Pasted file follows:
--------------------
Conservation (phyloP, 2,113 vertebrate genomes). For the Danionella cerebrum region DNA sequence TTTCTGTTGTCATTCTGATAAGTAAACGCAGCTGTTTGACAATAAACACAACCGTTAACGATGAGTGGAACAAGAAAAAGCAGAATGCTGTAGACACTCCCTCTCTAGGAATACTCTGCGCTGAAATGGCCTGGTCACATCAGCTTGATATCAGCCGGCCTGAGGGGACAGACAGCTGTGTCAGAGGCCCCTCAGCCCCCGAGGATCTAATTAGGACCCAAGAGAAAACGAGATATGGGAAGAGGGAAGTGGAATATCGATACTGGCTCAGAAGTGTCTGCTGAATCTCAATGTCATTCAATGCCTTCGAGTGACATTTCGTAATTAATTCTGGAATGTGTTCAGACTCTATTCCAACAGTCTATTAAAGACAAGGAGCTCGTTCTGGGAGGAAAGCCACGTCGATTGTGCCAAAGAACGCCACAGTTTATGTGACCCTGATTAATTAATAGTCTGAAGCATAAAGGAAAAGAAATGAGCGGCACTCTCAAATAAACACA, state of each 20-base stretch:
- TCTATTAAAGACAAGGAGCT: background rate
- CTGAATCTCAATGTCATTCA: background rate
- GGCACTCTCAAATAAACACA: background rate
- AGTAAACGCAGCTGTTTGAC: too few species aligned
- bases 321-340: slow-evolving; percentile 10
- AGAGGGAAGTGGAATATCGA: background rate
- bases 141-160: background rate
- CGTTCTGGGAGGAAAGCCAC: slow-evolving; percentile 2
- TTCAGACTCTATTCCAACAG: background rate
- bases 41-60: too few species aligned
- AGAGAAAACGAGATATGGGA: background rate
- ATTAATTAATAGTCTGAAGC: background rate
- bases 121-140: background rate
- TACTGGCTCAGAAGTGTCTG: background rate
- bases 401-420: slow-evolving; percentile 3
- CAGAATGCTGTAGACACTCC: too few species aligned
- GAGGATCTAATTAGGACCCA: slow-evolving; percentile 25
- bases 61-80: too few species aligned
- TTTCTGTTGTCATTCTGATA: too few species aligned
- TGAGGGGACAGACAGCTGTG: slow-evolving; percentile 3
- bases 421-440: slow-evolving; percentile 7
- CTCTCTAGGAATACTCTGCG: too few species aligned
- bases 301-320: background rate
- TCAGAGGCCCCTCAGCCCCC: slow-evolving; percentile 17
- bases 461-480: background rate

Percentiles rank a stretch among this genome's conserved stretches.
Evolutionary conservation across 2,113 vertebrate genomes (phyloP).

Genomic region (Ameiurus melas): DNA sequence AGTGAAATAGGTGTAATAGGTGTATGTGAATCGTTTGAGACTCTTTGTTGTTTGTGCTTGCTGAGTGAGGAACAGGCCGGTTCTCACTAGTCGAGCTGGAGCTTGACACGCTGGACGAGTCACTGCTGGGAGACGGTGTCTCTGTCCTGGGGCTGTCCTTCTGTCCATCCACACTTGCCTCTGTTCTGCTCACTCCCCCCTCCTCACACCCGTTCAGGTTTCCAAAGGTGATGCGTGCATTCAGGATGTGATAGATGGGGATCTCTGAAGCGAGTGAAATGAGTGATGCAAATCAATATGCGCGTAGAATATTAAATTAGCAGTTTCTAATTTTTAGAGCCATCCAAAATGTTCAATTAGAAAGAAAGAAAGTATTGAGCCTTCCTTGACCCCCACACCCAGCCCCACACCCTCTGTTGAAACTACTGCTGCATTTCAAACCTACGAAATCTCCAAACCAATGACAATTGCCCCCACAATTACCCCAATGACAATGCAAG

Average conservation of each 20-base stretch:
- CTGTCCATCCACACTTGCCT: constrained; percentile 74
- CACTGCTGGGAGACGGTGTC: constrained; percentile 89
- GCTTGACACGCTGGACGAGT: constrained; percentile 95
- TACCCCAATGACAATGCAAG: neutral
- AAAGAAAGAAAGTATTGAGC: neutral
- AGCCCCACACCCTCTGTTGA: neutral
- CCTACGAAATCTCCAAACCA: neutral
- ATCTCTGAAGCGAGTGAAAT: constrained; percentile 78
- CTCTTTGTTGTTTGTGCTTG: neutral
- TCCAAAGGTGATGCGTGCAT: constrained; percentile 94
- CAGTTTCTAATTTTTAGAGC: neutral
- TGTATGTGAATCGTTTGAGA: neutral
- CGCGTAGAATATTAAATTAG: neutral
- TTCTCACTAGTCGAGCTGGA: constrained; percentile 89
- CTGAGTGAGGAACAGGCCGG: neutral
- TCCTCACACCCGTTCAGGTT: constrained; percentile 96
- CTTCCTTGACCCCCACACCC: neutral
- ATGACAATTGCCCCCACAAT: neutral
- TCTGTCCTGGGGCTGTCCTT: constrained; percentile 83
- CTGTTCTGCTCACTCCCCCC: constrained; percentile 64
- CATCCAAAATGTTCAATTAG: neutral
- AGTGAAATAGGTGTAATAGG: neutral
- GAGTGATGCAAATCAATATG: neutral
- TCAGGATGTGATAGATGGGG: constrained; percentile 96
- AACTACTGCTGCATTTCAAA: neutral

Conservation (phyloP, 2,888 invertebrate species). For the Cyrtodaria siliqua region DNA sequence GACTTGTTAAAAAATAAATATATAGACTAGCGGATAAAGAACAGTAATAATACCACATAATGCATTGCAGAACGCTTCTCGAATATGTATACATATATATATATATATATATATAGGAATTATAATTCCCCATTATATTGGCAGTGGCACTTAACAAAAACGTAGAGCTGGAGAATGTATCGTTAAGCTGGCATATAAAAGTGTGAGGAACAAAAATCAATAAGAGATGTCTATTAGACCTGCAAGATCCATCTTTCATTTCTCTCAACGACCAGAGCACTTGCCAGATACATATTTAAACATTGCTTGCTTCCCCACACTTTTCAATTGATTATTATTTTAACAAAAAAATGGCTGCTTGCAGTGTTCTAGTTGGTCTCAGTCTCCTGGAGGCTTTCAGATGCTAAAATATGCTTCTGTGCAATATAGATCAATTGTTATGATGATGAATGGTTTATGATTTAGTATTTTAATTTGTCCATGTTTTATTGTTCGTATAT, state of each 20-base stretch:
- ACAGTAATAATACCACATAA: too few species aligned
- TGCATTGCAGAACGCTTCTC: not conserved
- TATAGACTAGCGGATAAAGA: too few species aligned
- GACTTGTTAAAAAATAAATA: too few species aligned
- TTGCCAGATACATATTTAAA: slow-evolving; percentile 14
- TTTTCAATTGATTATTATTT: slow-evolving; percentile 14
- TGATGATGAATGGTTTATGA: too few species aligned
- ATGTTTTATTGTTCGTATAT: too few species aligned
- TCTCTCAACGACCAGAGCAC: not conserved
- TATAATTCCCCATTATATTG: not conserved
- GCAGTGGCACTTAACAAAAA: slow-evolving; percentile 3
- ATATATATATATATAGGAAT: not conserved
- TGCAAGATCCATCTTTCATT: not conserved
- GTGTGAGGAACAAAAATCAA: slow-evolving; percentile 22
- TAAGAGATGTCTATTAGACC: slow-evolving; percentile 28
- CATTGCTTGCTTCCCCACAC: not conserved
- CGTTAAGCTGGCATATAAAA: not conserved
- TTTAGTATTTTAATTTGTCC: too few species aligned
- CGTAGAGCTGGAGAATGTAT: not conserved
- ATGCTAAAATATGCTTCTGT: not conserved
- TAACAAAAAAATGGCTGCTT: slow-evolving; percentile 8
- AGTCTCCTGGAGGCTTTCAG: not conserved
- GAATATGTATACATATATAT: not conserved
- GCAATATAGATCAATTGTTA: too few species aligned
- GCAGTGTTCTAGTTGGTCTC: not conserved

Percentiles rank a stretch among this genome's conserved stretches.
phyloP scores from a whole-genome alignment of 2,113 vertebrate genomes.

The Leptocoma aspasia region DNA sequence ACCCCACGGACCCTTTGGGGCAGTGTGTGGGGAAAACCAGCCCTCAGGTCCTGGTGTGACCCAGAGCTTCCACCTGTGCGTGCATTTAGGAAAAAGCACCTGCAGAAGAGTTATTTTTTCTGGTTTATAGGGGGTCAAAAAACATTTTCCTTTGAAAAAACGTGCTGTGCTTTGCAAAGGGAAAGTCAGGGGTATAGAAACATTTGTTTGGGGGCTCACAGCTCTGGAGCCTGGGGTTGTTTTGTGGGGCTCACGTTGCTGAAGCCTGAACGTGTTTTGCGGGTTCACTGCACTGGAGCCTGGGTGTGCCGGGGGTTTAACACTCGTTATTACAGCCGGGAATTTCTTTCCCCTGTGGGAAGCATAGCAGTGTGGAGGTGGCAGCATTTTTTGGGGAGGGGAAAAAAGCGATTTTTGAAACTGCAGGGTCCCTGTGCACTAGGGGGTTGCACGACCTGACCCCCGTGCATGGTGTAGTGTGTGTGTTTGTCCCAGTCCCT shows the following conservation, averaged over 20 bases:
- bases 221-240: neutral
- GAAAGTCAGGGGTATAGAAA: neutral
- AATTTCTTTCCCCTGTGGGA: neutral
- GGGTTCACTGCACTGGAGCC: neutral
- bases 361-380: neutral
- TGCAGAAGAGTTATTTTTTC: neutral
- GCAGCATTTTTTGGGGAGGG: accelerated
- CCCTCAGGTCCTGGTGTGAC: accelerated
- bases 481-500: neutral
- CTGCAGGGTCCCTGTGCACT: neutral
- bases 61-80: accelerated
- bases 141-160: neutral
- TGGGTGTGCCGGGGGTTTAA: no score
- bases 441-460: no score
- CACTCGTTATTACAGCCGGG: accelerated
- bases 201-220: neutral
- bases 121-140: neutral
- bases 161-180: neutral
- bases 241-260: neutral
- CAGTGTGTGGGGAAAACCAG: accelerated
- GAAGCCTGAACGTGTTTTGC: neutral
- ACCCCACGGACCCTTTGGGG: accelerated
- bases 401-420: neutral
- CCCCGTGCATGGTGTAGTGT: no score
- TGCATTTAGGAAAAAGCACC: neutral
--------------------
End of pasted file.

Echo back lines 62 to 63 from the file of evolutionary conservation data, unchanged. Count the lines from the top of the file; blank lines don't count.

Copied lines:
- TTTTCAATTGATTATTATTT: slow-evolving; percentile 14
- TGATGATGAATGGTTTATGA: too few species aligned